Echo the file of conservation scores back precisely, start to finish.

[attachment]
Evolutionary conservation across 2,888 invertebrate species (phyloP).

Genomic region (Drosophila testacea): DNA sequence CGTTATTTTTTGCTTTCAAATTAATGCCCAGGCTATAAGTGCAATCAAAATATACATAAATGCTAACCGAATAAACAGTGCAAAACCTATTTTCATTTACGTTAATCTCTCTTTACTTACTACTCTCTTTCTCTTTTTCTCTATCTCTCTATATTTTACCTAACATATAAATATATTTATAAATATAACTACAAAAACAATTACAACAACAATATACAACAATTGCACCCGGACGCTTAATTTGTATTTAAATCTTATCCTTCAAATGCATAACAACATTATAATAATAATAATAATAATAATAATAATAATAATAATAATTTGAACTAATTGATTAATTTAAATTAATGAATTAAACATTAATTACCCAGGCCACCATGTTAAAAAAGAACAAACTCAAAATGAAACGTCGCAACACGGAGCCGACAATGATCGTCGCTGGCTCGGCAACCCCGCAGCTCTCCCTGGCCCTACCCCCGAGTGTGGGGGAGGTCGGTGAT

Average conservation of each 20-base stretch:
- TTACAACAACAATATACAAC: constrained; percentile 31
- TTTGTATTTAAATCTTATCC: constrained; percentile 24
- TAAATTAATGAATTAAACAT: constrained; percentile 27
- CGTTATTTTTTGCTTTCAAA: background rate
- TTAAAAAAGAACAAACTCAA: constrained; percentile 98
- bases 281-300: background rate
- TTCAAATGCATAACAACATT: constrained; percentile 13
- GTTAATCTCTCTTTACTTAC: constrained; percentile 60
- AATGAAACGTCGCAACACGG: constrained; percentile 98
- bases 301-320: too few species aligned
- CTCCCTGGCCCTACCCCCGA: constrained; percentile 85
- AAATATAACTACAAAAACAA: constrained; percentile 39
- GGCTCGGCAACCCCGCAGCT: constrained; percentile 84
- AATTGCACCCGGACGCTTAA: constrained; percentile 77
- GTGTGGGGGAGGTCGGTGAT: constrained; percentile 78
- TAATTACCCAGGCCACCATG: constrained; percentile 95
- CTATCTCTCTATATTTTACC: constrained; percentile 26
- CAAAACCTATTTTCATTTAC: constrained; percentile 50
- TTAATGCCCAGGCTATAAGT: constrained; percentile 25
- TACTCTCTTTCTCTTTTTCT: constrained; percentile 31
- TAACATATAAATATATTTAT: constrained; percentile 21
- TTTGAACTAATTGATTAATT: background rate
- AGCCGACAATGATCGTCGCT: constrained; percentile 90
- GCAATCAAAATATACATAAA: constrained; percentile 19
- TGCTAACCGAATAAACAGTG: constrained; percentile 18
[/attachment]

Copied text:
Evolutionary conservation across 2,888 invertebrate species (phyloP).

Genomic region (Drosophila testacea): DNA sequence CGTTATTTTTTGCTTTCAAATTAATGCCCAGGCTATAAGTGCAATCAAAATATACATAAATGCTAACCGAATAAACAGTGCAAAACCTATTTTCATTTACGTTAATCTCTCTTTACTTACTACTCTCTTTCTCTTTTTCTCTATCTCTCTATATTTTACCTAACATATAAATATATTTATAAATATAACTACAAAAACAATTACAACAACAATATACAACAATTGCACCCGGACGCTTAATTTGTATTTAAATCTTATCCTTCAAATGCATAACAACATTATAATAATAATAATAATAATAATAATAATAATAATAATAATTTGAACTAATTGATTAATTTAAATTAATGAATTAAACATTAATTACCCAGGCCACCATGTTAAAAAAGAACAAACTCAAAATGAAACGTCGCAACACGGAGCCGACAATGATCGTCGCTGGCTCGGCAACCCCGCAGCTCTCCCTGGCCCTACCCCCGAGTGTGGGGGAGGTCGGTGAT

Average conservation of each 20-base stretch:
- TTACAACAACAATATACAAC: constrained; percentile 31
- TTTGTATTTAAATCTTATCC: constrained; percentile 24
- TAAATTAATGAATTAAACAT: constrained; percentile 27
- CGTTATTTTTTGCTTTCAAA: background rate
- TTAAAAAAGAACAAACTCAA: constrained; percentile 98
- bases 281-300: background rate
- TTCAAATGCATAACAACATT: constrained; percentile 13
- GTTAATCTCTCTTTACTTAC: constrained; percentile 60
- AATGAAACGTCGCAACACGG: constrained; percentile 98
- bases 301-320: too few species aligned
- CTCCCTGGCCCTACCCCCGA: constrained; percentile 85
- AAATATAACTACAAAAACAA: constrained; percentile 39
- GGCTCGGCAACCCCGCAGCT: constrained; percentile 84
- AATTGCACCCGGACGCTTAA: constrained; percentile 77
- GTGTGGGGGAGGTCGGTGAT: constrained; percentile 78
- TAATTACCCAGGCCACCATG: constrained; percentile 95
- CTATCTCTCTATATTTTACC: constrained; percentile 26
- CAAAACCTATTTTCATTTAC: constrained; percentile 50
- TTAATGCCCAGGCTATAAGT: constrained; percentile 25
- TACTCTCTTTCTCTTTTTCT: constrained; percentile 31
- TAACATATAAATATATTTAT: constrained; percentile 21
- TTTGAACTAATTGATTAATT: background rate
- AGCCGACAATGATCGTCGCT: constrained; percentile 90
- GCAATCAAAATATACATAAA: constrained; percentile 19
- TGCTAACCGAATAAACAGTG: constrained; percentile 18